Cilantro / Coriander

  • Organic coriander (Coriandrum sativum) seeds produce a slender, upright annual herb 6-28 inches (15-70 cm) tall with divided leaves and a pungently aromatic scent. Both leaves and seeds of coriander are used as a seasoning so it is not a surprising fact that coriander is considered both an herb and a spice. Fresh cilantor leaves are more commonly known as “cilantro” and seeds referred to as “coriander”. Thanks to unique flavor of its leaves and seeds, it is cultivated as a valued plant across the world. The biodegradable Seed Pods contain non-GMO, certified organic seeds inside a mineral growth medium.
  • Fresh cilantro leaves and the dried seed are both used as a seasoning. The seeds are used in curries, sausages, soups and stews. The fresh leaves are an ingredient in many South Asian, Caribbean and Mexican dishes, particularly in seafood soups, curries, salsa and guacamole. Chopped cilantro leaves are a garnish on cooked dishes since heat diminishes the herb’s flavor quickly. Fresh leaves are often used raw or added to the dish immediately before serving. Cilantro’s aroma has many uses besides in the culinary field, the oil can be found as a fragrance component in soaps, toiletries and perfumes.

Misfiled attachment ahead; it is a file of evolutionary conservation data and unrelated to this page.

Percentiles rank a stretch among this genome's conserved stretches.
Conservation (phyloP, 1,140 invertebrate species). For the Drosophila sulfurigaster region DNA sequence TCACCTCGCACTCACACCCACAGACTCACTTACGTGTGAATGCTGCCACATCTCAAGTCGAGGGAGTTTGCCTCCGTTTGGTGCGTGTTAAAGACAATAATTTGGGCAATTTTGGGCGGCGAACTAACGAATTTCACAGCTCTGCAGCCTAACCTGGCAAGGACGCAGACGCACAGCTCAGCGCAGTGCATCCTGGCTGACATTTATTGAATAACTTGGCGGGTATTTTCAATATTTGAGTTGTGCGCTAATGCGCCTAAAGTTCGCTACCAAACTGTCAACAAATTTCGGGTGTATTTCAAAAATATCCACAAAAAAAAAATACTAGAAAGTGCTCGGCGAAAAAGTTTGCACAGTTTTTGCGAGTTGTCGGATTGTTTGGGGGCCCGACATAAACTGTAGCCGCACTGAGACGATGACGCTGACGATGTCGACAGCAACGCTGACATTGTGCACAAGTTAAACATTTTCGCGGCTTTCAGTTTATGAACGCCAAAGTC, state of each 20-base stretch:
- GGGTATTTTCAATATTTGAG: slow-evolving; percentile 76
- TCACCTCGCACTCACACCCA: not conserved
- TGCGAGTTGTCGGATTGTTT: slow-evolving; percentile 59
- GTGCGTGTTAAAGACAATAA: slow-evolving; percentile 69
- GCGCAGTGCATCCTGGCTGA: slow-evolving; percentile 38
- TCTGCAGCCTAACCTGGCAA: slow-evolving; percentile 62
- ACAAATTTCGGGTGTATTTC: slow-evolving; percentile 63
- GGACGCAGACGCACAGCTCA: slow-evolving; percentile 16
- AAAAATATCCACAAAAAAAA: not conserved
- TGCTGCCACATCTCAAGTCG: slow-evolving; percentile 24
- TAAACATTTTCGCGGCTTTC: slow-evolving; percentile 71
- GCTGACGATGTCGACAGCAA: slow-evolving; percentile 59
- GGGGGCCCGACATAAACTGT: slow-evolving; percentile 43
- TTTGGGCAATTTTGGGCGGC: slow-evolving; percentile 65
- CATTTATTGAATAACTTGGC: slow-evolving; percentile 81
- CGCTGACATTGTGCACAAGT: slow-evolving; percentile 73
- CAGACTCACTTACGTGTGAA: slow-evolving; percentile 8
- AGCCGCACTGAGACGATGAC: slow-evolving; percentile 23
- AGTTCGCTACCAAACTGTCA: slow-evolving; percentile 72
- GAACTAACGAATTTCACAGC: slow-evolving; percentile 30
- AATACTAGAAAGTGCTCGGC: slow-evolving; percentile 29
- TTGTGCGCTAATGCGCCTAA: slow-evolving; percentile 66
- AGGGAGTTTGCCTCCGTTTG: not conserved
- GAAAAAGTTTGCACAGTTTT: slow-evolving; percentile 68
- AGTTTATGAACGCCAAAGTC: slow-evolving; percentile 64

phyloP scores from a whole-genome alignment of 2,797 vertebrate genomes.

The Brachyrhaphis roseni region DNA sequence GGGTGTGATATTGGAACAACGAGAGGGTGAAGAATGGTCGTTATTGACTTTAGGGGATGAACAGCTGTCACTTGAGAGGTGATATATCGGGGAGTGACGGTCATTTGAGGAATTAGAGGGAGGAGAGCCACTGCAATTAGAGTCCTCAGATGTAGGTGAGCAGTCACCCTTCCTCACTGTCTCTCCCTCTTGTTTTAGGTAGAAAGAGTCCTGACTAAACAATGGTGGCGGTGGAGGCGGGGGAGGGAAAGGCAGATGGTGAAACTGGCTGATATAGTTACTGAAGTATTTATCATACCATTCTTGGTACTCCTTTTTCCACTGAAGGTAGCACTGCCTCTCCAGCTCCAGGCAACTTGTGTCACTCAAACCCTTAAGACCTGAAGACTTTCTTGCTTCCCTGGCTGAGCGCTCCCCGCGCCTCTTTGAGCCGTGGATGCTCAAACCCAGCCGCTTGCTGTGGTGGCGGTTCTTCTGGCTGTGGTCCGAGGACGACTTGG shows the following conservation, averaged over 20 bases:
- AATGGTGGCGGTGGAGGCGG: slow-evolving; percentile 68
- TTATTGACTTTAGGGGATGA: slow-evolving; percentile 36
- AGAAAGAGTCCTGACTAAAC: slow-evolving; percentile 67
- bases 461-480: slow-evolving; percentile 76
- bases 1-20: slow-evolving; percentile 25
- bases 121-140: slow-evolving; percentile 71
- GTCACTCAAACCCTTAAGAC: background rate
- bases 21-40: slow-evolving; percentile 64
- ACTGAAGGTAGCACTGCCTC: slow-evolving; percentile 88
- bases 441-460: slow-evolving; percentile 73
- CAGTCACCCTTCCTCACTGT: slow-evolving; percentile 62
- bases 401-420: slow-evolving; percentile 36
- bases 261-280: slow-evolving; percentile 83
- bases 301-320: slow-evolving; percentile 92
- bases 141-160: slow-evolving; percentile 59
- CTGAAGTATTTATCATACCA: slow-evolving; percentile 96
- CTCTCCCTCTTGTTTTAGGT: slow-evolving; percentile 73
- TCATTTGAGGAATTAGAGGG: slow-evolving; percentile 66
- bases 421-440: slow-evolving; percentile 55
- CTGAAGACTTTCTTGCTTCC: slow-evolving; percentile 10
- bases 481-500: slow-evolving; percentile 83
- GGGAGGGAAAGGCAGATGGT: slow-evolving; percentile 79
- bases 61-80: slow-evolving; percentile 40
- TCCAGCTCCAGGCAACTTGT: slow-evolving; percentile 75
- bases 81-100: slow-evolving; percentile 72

• Cilantro (Coriandrum sativum) is native to the Mediterranean region with a rich history. For example, the seeds of this plant were found in the ancient Egyptian tomb of Ramses II and Tutankhamun. Cilantro is one of the oldest known herbs, it has been cultivated for over 3000 years. It is mentioned in ancient Egyptian, Greek, and Latin texts.
  • Cilantro is known for its medicinal properties. Fresh coriander is used internally for minor digestive problems and colds. Both leaves and seeds are rich in essential oil that acts mainly on the digestive system, stimulating appetite, and relieving painful joints. Cilantro oil is fungicidal and bactericidal. The fresh herb is rich in potassium, calcium, phosphorus and vitamin A and C.
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